The day that began with this morning’s entry at rooster crow is drawing to a close with a replay of the U.S. / Germany World Cup game on the TV screen in the airport lounge. It was a long bus ride that included a short ferry trip, chatting with the women with their incredible wares on their heads while waiting for the boat, a man pounding fufu, the Volta River flowing by. Fun games on the bus— the kind where you have to guess a pattern and usually look for something quite complicated only to discover the simple key. (Things like “I like coffee, but not tea. Kittens, but not cats. Jazz but not blues.” Get it? It’s all about double letters.) Very nice vibe with these folks that have been around each other 24/7 for some two weeks and still enjoying each other. Closing my eyes to nap, I heard the murmur of conversation like a gentle flowing music and it was lovely.
Finally we arrived at the Lincoln International School, stretched our legs, had a little lunch with salad! Then the Orff instruments in a big circle on an outdoor verandah and the chance to apply things we learned on the 21 Ghanaian xylophones (gyils) to the Orff instruments. Fascinating how the buzzing sound of the gyils, at first harsh to Western ears, became the norm and the Orff instruments sounded a bit wimpy with their “pure” tone. But still, it sounds pretty good and helped everyone understand how to adopt and adapt. This whole phenomenon of the grandparents of the Orff instruments coming full circle as the latter play the former’s music, is an entry in itself. Not now.
14 kids came, James and I led them in some xylophone improvisation and they did well.
No fancy tricks, no complicated sequence, just plunk your hands down and search for the secret song inside the xylophones. How will they know they’ve found it? Simple. By listening. And then their mind needs to click in and try to remember any patterns that have emerged. Easy as that— explore with your hands, listen with your ear, remember and keep shaping with your mind. The kids get it— and some good music emerges. But because it’s so simple— like those punch lines in the bus games— we miss it and come up with national standards and core curriculums.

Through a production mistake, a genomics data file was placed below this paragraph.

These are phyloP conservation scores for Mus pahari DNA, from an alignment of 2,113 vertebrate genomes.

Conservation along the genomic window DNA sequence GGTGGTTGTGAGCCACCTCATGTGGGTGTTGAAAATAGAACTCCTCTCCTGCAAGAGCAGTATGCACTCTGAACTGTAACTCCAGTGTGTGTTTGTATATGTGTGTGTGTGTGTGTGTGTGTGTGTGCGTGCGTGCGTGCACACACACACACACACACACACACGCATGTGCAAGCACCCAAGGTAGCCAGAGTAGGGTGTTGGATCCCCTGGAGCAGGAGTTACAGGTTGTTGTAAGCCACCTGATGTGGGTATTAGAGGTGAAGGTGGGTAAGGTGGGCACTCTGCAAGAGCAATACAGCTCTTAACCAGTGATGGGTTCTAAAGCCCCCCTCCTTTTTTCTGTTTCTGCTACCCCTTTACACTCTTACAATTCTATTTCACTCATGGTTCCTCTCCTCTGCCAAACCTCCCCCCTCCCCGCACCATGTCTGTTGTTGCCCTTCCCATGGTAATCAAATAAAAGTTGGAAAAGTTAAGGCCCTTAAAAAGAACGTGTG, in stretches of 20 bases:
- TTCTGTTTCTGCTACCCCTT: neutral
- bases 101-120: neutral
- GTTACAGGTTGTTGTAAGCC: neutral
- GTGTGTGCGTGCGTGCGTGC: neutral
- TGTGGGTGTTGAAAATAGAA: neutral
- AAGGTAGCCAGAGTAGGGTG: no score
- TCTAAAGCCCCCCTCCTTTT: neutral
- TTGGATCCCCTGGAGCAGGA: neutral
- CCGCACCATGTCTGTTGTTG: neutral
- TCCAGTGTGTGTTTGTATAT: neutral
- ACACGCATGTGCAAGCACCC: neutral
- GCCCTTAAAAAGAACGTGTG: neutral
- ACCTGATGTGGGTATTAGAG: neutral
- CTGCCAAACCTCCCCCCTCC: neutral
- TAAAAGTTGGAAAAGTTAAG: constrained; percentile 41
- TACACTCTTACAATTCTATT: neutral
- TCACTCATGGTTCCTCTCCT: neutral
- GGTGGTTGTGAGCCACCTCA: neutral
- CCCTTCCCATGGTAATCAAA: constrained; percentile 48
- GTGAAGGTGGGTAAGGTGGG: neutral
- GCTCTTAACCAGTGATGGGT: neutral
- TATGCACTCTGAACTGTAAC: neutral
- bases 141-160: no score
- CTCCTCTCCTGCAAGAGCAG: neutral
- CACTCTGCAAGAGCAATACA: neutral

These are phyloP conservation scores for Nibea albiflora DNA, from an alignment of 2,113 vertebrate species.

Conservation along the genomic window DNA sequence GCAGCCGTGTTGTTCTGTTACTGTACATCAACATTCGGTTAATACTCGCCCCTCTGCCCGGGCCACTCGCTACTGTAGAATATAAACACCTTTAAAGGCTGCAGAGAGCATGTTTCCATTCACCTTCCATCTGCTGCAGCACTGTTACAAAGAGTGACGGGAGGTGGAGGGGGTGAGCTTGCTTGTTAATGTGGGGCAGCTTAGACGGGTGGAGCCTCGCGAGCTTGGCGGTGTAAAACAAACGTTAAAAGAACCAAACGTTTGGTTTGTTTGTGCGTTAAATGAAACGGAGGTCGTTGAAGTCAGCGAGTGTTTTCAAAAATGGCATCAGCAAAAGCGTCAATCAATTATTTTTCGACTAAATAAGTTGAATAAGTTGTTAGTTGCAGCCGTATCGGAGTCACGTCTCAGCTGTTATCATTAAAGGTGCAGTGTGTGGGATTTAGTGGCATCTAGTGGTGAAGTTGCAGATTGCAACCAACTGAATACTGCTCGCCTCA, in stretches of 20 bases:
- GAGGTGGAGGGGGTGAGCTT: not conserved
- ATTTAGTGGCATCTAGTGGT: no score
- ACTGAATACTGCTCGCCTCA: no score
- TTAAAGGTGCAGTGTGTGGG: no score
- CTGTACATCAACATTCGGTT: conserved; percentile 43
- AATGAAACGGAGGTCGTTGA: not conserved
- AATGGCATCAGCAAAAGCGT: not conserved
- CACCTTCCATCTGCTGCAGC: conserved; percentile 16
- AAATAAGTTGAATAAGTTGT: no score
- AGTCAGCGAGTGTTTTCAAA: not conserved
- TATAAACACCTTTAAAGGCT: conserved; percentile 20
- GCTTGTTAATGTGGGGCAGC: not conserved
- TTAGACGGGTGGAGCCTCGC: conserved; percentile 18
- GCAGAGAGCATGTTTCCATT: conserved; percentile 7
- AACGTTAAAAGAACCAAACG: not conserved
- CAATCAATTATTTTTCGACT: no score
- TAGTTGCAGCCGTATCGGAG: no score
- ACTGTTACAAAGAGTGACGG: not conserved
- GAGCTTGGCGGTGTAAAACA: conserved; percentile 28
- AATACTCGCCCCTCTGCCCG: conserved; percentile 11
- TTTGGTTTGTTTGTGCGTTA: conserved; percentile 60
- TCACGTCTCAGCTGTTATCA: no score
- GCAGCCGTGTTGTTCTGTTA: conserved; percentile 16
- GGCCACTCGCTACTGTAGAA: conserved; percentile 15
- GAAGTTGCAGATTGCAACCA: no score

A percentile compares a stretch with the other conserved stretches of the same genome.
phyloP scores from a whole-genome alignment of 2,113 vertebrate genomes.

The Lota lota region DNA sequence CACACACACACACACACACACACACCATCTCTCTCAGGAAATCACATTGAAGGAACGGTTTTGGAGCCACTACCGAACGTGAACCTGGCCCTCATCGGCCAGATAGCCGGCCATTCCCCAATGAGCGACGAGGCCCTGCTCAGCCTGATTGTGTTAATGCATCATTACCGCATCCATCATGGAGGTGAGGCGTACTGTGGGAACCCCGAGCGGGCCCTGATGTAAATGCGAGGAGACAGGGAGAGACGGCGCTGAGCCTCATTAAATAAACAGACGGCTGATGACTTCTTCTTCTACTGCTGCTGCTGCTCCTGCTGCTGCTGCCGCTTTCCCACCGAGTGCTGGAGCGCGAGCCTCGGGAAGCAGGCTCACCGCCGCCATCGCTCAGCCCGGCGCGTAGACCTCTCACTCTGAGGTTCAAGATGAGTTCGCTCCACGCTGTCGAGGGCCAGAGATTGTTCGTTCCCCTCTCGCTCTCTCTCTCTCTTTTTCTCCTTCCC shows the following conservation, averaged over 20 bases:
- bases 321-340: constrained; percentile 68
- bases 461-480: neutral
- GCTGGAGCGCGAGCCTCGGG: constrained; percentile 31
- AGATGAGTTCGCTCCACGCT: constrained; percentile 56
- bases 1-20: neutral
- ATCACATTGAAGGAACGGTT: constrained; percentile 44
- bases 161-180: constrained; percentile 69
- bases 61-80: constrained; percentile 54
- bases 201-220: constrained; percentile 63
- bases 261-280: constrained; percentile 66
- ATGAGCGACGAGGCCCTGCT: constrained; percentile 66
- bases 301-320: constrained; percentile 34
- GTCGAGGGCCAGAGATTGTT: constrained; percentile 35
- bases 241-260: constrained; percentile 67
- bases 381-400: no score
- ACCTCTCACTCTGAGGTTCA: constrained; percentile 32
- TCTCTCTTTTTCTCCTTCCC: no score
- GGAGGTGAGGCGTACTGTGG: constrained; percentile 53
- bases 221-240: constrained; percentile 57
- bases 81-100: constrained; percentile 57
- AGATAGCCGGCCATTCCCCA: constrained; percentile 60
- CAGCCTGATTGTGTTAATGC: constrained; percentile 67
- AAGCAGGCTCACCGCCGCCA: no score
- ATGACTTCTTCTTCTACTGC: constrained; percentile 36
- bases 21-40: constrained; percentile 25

And so it came time for the closing circle. Lovely, short sharings about people’s key moments and profound experiences and lots of tears flowing. I delivered most of mine in a high incomprehensible voice because the occasion was too large for me. Tying together my legacy with my first African-American Orff teacher, Avon Gillespie, to meeting SK and Kofi and all the myriad threads that tied me to Africa, these two weeks were like the kente cloth of my life’s mission, weaving them all together into a glorious and colorful pattern. Each day was extraordinary on multiple levels and words simply fall short. Nothing to say but “Akpfe!” and offer my gratitude to all who made the first Orff-Afrique Course— which is to say everyone who came and everyone who welcomed us—the resounding success it was. Hope and healing is restored to our broken world and how lucky that I got to be a part of it!